Not quite. The 'burn rate' is a measure of how quickly an infected person ceases to be a vector of infection (by getting better or dying). I'm talking about probability of getting infected at all. Technically, an immune individual shows a burn rate of infinity since they never carry the infection in spite of exposure.
So mass vaccination increases the effective burn rate as measured over the population.
Only after you hit the HIT (Herd Immunity Threshold); below that, pretty much everyone who can get the disease, will, if it has a long contagious period prior to onset of symptoms, is contagious after symptoms remit and the person is not educated that they need to stay home longer, even if they "feel better", or the disease has asymptomatic carriers. Or some jerk decides to "work through it", and exposes their coworkers.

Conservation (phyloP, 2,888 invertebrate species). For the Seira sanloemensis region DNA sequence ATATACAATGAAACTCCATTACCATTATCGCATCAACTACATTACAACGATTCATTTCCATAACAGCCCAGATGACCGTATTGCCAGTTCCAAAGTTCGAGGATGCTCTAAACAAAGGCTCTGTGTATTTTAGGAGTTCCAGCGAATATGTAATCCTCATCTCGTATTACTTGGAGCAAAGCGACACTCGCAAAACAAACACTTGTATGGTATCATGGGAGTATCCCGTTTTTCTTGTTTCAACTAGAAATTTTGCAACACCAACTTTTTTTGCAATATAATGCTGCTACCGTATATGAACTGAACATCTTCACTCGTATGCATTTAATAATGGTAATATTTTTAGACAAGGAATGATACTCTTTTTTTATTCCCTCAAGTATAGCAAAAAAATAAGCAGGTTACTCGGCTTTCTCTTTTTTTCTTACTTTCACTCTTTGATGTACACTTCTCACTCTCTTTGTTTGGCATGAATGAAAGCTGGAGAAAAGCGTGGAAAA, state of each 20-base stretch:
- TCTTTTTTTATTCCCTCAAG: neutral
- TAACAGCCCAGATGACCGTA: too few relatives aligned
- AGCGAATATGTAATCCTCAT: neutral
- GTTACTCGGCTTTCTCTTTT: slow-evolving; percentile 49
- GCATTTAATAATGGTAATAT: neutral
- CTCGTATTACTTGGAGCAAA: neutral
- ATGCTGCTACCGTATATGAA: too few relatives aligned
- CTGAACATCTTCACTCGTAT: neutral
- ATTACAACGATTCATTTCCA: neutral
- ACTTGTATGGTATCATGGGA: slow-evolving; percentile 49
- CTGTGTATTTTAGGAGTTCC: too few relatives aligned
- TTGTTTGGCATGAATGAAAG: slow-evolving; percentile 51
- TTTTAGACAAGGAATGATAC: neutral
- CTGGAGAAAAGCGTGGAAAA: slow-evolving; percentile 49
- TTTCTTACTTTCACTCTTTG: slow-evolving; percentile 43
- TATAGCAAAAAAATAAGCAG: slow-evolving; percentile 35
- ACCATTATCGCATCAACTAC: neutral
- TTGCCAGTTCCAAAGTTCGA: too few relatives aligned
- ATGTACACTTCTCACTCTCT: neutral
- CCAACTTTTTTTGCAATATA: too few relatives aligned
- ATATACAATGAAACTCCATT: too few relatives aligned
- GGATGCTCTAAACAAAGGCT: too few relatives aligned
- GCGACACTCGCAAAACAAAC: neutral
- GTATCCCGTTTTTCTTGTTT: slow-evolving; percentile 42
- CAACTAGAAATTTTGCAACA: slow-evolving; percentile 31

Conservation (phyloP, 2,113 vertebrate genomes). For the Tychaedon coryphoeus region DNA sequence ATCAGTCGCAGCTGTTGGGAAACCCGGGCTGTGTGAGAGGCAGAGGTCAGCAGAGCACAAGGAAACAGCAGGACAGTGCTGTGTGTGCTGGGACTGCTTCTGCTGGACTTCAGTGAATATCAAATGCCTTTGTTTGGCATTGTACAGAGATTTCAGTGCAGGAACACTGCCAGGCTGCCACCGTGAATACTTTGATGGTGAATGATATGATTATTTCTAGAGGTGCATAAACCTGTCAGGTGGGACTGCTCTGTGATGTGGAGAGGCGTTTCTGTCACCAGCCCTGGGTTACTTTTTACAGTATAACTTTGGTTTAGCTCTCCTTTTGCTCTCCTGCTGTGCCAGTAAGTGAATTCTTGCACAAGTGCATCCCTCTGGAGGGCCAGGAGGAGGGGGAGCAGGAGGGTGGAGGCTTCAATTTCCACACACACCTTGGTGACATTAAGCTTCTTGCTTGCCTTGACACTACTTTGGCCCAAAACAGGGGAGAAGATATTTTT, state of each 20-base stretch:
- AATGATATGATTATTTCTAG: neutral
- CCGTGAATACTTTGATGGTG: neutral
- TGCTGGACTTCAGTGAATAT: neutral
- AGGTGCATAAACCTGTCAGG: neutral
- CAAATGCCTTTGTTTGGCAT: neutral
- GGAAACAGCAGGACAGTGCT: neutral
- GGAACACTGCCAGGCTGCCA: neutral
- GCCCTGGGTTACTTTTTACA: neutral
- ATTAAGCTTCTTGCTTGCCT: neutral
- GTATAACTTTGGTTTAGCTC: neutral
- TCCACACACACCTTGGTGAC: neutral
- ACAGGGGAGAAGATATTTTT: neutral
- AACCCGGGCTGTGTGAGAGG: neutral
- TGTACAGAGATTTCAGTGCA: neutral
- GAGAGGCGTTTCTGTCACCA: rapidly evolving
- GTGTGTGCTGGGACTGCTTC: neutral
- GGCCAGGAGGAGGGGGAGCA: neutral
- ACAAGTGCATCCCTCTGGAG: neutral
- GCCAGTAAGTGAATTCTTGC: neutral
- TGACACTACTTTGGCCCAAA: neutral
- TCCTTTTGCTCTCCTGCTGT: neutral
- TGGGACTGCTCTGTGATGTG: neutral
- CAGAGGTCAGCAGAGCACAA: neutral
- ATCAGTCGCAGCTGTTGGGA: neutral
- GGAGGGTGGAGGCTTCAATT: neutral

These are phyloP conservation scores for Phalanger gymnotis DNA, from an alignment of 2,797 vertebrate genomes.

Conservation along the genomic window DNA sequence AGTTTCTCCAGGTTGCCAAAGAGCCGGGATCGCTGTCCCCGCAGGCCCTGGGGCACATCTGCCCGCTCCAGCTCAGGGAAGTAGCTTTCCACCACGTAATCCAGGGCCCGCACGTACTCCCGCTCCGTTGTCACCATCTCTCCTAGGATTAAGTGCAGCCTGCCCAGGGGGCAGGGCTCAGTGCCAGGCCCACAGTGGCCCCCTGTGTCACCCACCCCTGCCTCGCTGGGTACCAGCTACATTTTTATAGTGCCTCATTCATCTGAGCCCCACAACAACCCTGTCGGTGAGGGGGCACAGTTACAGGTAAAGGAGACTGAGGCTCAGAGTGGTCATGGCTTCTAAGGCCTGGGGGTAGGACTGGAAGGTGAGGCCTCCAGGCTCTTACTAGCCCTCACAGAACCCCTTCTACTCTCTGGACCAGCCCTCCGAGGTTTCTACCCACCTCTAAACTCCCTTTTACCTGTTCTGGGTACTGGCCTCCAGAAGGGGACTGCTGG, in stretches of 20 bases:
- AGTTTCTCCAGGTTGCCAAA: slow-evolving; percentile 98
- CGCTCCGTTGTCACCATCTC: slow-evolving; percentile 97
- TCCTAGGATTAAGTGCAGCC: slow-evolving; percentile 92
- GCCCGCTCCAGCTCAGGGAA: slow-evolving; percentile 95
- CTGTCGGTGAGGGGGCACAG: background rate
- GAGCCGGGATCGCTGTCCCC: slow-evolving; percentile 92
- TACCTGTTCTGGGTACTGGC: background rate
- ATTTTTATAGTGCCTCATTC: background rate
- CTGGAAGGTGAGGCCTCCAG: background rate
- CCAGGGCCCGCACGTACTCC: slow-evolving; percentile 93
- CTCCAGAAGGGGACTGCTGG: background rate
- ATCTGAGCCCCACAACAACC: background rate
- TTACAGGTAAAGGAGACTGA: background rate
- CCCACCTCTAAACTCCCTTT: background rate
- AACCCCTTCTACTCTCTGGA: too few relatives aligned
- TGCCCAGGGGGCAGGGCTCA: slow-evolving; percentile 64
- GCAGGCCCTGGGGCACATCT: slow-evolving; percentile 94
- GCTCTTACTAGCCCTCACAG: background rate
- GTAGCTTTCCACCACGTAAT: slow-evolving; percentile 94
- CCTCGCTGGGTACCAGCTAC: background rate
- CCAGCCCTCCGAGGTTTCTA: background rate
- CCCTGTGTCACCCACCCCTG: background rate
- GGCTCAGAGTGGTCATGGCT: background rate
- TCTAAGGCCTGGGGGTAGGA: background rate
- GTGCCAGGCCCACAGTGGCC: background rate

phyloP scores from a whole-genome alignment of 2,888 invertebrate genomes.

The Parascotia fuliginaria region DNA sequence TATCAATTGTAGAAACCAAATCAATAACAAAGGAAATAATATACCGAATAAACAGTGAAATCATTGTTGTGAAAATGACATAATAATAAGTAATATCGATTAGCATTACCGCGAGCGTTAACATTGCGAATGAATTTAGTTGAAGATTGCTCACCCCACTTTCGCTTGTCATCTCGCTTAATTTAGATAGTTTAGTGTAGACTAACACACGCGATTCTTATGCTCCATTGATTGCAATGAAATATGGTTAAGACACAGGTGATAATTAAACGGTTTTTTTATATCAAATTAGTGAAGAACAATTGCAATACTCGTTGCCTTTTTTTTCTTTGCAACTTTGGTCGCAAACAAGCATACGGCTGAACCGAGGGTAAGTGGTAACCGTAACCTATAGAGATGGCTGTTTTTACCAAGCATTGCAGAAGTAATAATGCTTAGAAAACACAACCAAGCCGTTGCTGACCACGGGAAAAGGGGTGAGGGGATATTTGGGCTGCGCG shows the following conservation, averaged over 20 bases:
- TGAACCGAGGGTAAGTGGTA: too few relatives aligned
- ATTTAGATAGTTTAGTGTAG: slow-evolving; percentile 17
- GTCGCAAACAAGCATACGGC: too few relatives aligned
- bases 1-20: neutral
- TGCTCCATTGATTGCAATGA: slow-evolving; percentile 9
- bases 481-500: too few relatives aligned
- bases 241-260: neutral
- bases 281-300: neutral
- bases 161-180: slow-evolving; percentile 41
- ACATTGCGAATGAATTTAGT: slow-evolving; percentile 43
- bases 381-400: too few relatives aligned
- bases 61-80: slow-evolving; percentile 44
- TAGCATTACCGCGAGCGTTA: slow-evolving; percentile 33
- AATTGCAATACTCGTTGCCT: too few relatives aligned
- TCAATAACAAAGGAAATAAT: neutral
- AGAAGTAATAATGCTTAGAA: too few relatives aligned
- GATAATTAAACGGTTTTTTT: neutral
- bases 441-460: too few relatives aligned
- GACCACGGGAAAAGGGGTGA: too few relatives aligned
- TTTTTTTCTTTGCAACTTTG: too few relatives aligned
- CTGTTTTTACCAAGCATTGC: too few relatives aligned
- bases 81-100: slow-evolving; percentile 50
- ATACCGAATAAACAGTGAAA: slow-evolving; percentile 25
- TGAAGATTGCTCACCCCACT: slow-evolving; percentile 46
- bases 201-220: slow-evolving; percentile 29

And as the math proves, measles and pertussis have an HIT too high to be able to pop over the top of the HIT to get to that saddle point. Their only saving grace is that people isolate themselves when they feel ill.
NB: measles is infectious 4 days before onset of symptoms, and up to 4 days after symptoms remit; pertussis, at least, is only infectious after onset of symptoms, and remains infectious for only 3 weeks (but symptoms last longer, if untreated with antibiotics); if treated with antibiotics, pertussis is no longer infectious after about a week. Measles is pretty insidious.